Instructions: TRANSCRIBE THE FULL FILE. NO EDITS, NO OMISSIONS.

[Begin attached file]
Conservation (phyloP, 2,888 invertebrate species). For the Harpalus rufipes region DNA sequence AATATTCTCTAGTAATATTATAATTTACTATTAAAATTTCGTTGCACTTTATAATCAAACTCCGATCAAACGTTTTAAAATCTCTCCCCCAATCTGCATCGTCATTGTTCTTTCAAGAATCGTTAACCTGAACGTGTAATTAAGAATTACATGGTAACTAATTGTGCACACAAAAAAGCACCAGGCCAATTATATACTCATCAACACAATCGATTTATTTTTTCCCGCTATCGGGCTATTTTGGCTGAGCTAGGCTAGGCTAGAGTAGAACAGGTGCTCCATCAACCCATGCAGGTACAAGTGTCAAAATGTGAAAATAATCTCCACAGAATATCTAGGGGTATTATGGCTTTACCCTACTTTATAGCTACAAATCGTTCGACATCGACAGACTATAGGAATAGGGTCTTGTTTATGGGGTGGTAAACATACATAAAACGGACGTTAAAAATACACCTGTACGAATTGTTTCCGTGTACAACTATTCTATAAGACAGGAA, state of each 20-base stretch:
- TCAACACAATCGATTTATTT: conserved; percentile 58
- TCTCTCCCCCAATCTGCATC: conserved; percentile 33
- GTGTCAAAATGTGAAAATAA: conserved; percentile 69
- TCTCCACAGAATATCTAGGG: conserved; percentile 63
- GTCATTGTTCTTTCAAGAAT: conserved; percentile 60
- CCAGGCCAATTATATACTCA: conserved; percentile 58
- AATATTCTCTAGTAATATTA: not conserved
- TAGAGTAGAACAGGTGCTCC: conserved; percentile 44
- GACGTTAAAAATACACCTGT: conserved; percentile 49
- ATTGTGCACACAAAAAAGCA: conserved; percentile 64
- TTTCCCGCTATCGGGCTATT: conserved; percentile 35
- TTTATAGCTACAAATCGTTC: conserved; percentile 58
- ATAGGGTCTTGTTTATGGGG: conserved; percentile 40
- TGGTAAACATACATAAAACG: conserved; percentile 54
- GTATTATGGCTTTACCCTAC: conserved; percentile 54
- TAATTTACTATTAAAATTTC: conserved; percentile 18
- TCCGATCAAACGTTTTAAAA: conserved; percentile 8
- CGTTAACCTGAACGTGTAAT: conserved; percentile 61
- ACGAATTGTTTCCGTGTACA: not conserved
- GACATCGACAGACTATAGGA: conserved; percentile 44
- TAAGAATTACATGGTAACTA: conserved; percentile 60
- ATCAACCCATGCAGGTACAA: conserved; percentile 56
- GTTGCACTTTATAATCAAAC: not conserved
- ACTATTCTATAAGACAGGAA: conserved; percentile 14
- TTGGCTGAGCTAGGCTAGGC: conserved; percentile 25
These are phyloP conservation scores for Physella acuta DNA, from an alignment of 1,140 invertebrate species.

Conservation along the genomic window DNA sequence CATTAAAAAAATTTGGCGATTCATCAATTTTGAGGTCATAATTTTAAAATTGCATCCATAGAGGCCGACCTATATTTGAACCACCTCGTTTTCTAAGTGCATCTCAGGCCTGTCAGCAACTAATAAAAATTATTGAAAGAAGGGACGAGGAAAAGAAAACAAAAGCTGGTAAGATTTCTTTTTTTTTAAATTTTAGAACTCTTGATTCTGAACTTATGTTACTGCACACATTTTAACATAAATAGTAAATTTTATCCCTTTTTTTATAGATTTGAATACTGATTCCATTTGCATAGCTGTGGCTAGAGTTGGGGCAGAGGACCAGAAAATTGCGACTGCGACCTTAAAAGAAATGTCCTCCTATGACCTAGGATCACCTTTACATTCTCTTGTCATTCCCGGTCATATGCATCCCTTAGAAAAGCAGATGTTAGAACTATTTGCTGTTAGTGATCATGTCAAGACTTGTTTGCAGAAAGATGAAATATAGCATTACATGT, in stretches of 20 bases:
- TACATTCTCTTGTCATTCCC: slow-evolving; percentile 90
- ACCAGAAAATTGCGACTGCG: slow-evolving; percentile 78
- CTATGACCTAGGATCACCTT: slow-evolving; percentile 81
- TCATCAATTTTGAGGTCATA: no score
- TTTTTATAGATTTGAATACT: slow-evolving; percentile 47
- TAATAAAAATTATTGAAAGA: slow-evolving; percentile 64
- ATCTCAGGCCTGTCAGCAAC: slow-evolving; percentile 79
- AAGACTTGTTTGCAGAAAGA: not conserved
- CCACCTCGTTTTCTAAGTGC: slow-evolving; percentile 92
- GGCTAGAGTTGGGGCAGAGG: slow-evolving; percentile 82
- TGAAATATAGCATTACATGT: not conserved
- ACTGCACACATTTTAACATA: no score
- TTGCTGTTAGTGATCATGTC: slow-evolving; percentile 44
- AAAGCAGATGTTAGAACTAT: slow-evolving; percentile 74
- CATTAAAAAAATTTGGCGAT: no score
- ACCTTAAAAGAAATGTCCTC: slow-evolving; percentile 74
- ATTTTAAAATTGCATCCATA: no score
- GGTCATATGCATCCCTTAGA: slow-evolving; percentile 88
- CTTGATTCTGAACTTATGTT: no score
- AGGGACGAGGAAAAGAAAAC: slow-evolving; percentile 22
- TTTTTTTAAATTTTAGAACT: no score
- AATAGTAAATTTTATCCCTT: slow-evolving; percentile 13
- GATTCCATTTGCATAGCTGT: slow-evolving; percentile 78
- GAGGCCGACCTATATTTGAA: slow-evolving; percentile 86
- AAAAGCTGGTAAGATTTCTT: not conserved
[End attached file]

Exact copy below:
Conservation (phyloP, 2,888 invertebrate species). For the Harpalus rufipes region DNA sequence AATATTCTCTAGTAATATTATAATTTACTATTAAAATTTCGTTGCACTTTATAATCAAACTCCGATCAAACGTTTTAAAATCTCTCCCCCAATCTGCATCGTCATTGTTCTTTCAAGAATCGTTAACCTGAACGTGTAATTAAGAATTACATGGTAACTAATTGTGCACACAAAAAAGCACCAGGCCAATTATATACTCATCAACACAATCGATTTATTTTTTCCCGCTATCGGGCTATTTTGGCTGAGCTAGGCTAGGCTAGAGTAGAACAGGTGCTCCATCAACCCATGCAGGTACAAGTGTCAAAATGTGAAAATAATCTCCACAGAATATCTAGGGGTATTATGGCTTTACCCTACTTTATAGCTACAAATCGTTCGACATCGACAGACTATAGGAATAGGGTCTTGTTTATGGGGTGGTAAACATACATAAAACGGACGTTAAAAATACACCTGTACGAATTGTTTCCGTGTACAACTATTCTATAAGACAGGAA, state of each 20-base stretch:
- TCAACACAATCGATTTATTT: conserved; percentile 58
- TCTCTCCCCCAATCTGCATC: conserved; percentile 33
- GTGTCAAAATGTGAAAATAA: conserved; percentile 69
- TCTCCACAGAATATCTAGGG: conserved; percentile 63
- GTCATTGTTCTTTCAAGAAT: conserved; percentile 60
- CCAGGCCAATTATATACTCA: conserved; percentile 58
- AATATTCTCTAGTAATATTA: not conserved
- TAGAGTAGAACAGGTGCTCC: conserved; percentile 44
- GACGTTAAAAATACACCTGT: conserved; percentile 49
- ATTGTGCACACAAAAAAGCA: conserved; percentile 64
- TTTCCCGCTATCGGGCTATT: conserved; percentile 35
- TTTATAGCTACAAATCGTTC: conserved; percentile 58
- ATAGGGTCTTGTTTATGGGG: conserved; percentile 40
- TGGTAAACATACATAAAACG: conserved; percentile 54
- GTATTATGGCTTTACCCTAC: conserved; percentile 54
- TAATTTACTATTAAAATTTC: conserved; percentile 18
- TCCGATCAAACGTTTTAAAA: conserved; percentile 8
- CGTTAACCTGAACGTGTAAT: conserved; percentile 61
- ACGAATTGTTTCCGTGTACA: not conserved
- GACATCGACAGACTATAGGA: conserved; percentile 44
- TAAGAATTACATGGTAACTA: conserved; percentile 60
- ATCAACCCATGCAGGTACAA: conserved; percentile 56
- GTTGCACTTTATAATCAAAC: not conserved
- ACTATTCTATAAGACAGGAA: conserved; percentile 14
- TTGGCTGAGCTAGGCTAGGC: conserved; percentile 25
These are phyloP conservation scores for Physella acuta DNA, from an alignment of 1,140 invertebrate species.

Conservation along the genomic window DNA sequence CATTAAAAAAATTTGGCGATTCATCAATTTTGAGGTCATAATTTTAAAATTGCATCCATAGAGGCCGACCTATATTTGAACCACCTCGTTTTCTAAGTGCATCTCAGGCCTGTCAGCAACTAATAAAAATTATTGAAAGAAGGGACGAGGAAAAGAAAACAAAAGCTGGTAAGATTTCTTTTTTTTTAAATTTTAGAACTCTTGATTCTGAACTTATGTTACTGCACACATTTTAACATAAATAGTAAATTTTATCCCTTTTTTTATAGATTTGAATACTGATTCCATTTGCATAGCTGTGGCTAGAGTTGGGGCAGAGGACCAGAAAATTGCGACTGCGACCTTAAAAGAAATGTCCTCCTATGACCTAGGATCACCTTTACATTCTCTTGTCATTCCCGGTCATATGCATCCCTTAGAAAAGCAGATGTTAGAACTATTTGCTGTTAGTGATCATGTCAAGACTTGTTTGCAGAAAGATGAAATATAGCATTACATGT, in stretches of 20 bases:
- TACATTCTCTTGTCATTCCC: slow-evolving; percentile 90
- ACCAGAAAATTGCGACTGCG: slow-evolving; percentile 78
- CTATGACCTAGGATCACCTT: slow-evolving; percentile 81
- TCATCAATTTTGAGGTCATA: no score
- TTTTTATAGATTTGAATACT: slow-evolving; percentile 47
- TAATAAAAATTATTGAAAGA: slow-evolving; percentile 64
- ATCTCAGGCCTGTCAGCAAC: slow-evolving; percentile 79
- AAGACTTGTTTGCAGAAAGA: not conserved
- CCACCTCGTTTTCTAAGTGC: slow-evolving; percentile 92
- GGCTAGAGTTGGGGCAGAGG: slow-evolving; percentile 82
- TGAAATATAGCATTACATGT: not conserved
- ACTGCACACATTTTAACATA: no score
- TTGCTGTTAGTGATCATGTC: slow-evolving; percentile 44
- AAAGCAGATGTTAGAACTAT: slow-evolving; percentile 74
- CATTAAAAAAATTTGGCGAT: no score
- ACCTTAAAAGAAATGTCCTC: slow-evolving; percentile 74
- ATTTTAAAATTGCATCCATA: no score
- GGTCATATGCATCCCTTAGA: slow-evolving; percentile 88
- CTTGATTCTGAACTTATGTT: no score
- AGGGACGAGGAAAAGAAAAC: slow-evolving; percentile 22
- TTTTTTTAAATTTTAGAACT: no score
- AATAGTAAATTTTATCCCTT: slow-evolving; percentile 13
- GATTCCATTTGCATAGCTGT: slow-evolving; percentile 78
- GAGGCCGACCTATATTTGAA: slow-evolving; percentile 86
- AAAAGCTGGTAAGATTTCTT: not conserved